Bone-tissue-engineering material poly(propylene fumarate): Correlation between molecular weight, chain dimension, and physical properties

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Poly(propylene fumarate) (PPF) is an important biodegradable and cross-linkable polymer designed for bone-tissue-engineering applications. For the first time we report the extensive characterization of this biomaterial including molecular weight dependences of physical properties such as glass transition temperature Tg, thermal degradation temperature Td, density ρ, melt viscosity η0, hydrodynamic radius RH, and intrinsic viscosity [η]. The temperature dependence of η0 changes progressively with molecular weight, whereas it can be unified when the temperature is normalized to Tg. The plateau modulus GN0, and entanglement molecular weight Me, have been obtained from the rheological master curves. A variety of chain microstructure parameters such as the Mark-Houwink-Sakurada constants K and α, characteristic ratio C, unperturbed chain dimension r02/M, packing length p, Kuhn length b, and tube diameter a have been deduced. Further correlation between the microstructure and macroscopic physical properties has been discussed in light of recent progress in polymer dynamics to supply a better understanding about this unsaturated polyester to advance its biomedical uses. The molecular weight dependence of Tg for six polymer species including PPF has been summarized to support that Me, is irrelevant for the finite length effect on the glass transition, whereas surprisingly these polymers can be divided into two groups when their normalized Tg is plotted simply against Mw, to indicate the deciding roles of inherent chain properties such as chain fragility, intermolecular cooperativity, and chain end mobility.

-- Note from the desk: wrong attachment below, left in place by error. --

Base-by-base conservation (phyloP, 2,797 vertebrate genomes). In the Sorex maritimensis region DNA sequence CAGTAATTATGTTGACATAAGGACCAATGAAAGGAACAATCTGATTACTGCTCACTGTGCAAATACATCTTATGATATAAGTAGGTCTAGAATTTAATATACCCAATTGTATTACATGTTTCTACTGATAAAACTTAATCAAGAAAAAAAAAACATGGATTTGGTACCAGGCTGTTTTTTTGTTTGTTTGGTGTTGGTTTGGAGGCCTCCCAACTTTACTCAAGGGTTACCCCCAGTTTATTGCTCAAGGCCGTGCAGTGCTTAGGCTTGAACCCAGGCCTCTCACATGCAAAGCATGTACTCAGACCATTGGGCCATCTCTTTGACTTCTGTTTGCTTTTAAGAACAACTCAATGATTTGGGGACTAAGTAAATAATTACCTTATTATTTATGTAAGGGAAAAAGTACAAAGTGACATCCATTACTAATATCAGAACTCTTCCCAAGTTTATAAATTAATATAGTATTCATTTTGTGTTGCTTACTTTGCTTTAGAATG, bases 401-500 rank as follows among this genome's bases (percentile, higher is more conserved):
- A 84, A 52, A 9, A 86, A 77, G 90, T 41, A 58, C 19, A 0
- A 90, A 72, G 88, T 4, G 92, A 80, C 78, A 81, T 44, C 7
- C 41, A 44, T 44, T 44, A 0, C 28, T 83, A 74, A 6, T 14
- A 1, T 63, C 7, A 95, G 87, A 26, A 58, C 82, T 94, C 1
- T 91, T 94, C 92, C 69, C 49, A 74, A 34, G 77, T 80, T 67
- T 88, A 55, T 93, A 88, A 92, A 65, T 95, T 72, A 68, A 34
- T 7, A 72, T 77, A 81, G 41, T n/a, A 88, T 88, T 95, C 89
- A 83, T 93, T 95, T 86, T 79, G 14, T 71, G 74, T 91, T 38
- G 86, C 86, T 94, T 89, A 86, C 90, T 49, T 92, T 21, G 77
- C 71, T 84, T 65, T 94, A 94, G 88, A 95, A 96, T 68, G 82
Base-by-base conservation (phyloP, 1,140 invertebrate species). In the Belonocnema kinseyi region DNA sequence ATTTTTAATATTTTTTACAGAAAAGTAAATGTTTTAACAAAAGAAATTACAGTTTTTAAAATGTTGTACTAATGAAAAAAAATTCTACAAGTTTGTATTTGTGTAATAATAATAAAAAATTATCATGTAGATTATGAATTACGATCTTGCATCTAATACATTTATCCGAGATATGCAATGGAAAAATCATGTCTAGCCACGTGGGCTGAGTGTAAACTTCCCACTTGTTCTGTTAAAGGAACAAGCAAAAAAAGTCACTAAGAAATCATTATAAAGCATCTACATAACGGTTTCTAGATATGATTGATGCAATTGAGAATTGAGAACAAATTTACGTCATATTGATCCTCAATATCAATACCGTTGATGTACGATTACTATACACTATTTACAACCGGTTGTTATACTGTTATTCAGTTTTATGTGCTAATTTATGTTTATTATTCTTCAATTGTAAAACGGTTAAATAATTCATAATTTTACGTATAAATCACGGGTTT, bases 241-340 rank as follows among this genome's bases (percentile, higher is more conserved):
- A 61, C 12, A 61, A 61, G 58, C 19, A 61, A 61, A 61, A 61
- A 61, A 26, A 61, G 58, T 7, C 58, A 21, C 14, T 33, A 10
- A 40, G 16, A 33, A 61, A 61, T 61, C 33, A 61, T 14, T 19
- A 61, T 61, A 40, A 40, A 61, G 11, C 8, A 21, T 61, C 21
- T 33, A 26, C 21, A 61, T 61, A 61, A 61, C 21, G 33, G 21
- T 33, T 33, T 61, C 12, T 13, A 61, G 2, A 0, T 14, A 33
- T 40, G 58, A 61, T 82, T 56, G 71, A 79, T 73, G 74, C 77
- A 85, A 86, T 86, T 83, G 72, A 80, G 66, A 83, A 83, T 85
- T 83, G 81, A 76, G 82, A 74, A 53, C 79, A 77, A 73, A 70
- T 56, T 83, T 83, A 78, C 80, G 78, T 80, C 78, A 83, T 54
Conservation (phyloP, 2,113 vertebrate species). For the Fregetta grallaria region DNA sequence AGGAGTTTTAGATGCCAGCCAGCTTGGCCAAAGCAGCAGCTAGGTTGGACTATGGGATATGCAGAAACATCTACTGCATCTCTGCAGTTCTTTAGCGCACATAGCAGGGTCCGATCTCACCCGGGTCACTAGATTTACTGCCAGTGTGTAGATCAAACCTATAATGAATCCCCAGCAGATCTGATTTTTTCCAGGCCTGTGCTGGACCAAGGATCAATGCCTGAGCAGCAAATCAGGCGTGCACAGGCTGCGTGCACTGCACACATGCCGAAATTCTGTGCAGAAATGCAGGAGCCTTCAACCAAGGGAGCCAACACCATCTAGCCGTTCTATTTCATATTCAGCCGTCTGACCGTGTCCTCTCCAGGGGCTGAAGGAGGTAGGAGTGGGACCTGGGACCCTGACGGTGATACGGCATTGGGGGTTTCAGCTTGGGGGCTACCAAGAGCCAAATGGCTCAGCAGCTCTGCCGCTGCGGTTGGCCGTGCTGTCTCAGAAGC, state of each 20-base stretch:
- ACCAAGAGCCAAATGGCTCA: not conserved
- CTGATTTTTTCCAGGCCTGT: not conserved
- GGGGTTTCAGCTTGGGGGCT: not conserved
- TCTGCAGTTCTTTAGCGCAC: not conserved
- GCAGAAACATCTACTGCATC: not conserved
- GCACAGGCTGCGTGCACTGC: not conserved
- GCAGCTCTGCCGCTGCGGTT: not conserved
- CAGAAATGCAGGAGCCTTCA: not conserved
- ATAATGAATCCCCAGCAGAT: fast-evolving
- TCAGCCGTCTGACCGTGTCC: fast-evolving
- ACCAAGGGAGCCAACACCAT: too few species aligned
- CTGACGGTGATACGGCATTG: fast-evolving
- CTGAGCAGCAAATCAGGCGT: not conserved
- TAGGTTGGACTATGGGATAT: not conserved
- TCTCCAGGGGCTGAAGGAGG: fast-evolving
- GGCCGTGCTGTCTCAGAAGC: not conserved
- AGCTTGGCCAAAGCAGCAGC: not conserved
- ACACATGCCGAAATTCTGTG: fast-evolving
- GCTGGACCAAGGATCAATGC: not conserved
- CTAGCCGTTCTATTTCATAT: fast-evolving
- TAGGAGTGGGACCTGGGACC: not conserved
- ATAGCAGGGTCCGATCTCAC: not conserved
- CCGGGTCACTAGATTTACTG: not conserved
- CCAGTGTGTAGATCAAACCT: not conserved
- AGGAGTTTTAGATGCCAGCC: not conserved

Original languageEnglish (US)
Pages (from-to)1976-1982
Number of pages7
Issue number6
StatePublished - Jun 2006

ASJC Scopus subject areas

  • Bioengineering
  • Biomaterials
  • Polymers and Plastics
  • Materials Chemistry


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